On the challenges in getting people to donate, Charles said it was an awareness issue and there was a lot of misinformation.
"People think they cannot give blood as long as they have a tattoo. This is not true, there is a deferral period of a year and after that people can donate blood because after a year any test that could come up positive will come up positive."
He said the one-year period was international practice since they had to assume the possibility of needles being infected because their first responsibility was to the recipient.
"And many of the infections, HIV, syphilis, hepatitis that are passed on this way may not be detected by screening for up to a year."
Operations manager at Friends of the Blood Bank Daune Gonzalez said although the number of young people wanting to give blood had not increased drastically Friends of the Blood Bank has been doing a lot of work with young people.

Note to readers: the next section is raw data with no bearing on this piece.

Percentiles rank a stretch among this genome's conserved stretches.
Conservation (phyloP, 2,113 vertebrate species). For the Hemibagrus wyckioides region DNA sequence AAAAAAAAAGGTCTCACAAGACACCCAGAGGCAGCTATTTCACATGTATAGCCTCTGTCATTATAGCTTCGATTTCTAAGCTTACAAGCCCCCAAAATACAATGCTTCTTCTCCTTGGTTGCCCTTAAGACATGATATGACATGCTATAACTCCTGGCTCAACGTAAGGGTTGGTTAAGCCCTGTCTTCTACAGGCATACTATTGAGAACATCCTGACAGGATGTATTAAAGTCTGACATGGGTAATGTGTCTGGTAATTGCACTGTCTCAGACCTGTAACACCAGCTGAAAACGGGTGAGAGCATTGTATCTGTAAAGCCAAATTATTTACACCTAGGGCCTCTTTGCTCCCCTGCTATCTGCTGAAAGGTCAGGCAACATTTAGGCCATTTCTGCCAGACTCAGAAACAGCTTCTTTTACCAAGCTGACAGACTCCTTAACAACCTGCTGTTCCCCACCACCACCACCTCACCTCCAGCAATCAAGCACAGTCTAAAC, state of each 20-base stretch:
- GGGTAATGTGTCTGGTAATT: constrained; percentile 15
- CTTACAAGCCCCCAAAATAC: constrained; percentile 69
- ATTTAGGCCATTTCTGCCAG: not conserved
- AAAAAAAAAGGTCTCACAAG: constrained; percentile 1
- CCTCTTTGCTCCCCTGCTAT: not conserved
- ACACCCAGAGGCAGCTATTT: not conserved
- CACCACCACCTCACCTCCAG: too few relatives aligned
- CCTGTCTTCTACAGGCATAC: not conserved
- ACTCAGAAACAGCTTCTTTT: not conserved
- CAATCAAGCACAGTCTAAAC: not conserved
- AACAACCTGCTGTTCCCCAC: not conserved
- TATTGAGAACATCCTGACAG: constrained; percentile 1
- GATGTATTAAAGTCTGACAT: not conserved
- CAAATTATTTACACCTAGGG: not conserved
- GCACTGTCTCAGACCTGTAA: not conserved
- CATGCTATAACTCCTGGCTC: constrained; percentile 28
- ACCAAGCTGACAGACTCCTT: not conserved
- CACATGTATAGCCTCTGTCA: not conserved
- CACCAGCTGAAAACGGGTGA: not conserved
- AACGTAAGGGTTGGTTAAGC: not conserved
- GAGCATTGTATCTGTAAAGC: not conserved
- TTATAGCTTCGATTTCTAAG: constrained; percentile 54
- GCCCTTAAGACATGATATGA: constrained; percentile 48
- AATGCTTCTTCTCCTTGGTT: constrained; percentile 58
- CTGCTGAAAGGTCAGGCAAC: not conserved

"We have been doing blood drives with the Hindu Students Council which started off in UWI but it has expanded, so we do blood drives with them. We also do blood drives with another youth group called Share Goodness. We have done three blood drives with them; one in South, one in Central and one in north Trinidad."
"We have a lot of lectures at companies, organisations and schools across the country and we also have a drive dealing with the myths and misconceptions of giving blood. We also have the only mobile unit that we go across the country hosting blood drives," he added.
These lectures and drives take place at least three times a week all over the country, he said.
In a release Thursday the Ministry of Health thanked all voluntary blood donors including the young people who have been supporting the blood drive across the country over the past year.
"The honourable Minister of Health Dr Fuad Khan stated that he is pleased with the emerging generation of young heroes and would like to encourage more persons to join them in becoming blood donors," the release said.